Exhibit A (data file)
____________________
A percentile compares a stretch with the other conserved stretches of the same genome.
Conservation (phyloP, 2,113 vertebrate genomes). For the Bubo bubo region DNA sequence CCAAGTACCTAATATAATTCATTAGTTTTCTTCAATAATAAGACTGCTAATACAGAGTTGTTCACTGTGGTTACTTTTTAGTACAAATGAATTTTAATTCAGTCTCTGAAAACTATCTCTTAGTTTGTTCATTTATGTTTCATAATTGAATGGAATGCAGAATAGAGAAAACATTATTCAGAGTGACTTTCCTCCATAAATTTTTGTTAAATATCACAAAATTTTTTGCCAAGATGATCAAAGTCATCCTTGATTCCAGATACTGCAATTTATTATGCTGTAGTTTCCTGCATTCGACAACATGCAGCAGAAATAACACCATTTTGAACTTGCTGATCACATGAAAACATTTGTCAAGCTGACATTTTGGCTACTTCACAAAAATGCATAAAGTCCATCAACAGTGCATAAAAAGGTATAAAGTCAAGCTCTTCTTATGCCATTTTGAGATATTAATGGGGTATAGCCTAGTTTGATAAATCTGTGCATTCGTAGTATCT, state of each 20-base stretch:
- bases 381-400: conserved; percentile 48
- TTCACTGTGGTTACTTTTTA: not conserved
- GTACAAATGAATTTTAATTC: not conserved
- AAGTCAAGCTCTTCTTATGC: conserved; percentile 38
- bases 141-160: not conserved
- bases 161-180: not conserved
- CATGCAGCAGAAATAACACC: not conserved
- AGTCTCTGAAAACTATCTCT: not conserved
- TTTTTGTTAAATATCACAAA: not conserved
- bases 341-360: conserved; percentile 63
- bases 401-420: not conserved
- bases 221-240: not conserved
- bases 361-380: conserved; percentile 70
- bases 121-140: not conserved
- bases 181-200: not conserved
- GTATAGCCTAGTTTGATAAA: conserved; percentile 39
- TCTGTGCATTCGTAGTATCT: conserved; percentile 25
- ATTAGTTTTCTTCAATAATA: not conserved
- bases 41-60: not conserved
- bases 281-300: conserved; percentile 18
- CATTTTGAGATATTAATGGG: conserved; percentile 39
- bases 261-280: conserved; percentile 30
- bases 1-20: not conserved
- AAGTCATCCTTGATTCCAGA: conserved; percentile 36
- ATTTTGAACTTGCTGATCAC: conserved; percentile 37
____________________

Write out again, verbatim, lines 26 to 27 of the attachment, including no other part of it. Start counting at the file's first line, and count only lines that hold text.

- AAGTCATCCTTGATTCCAGA: conserved; percentile 36
- ATTTTGAACTTGCTGATCAC: conserved; percentile 37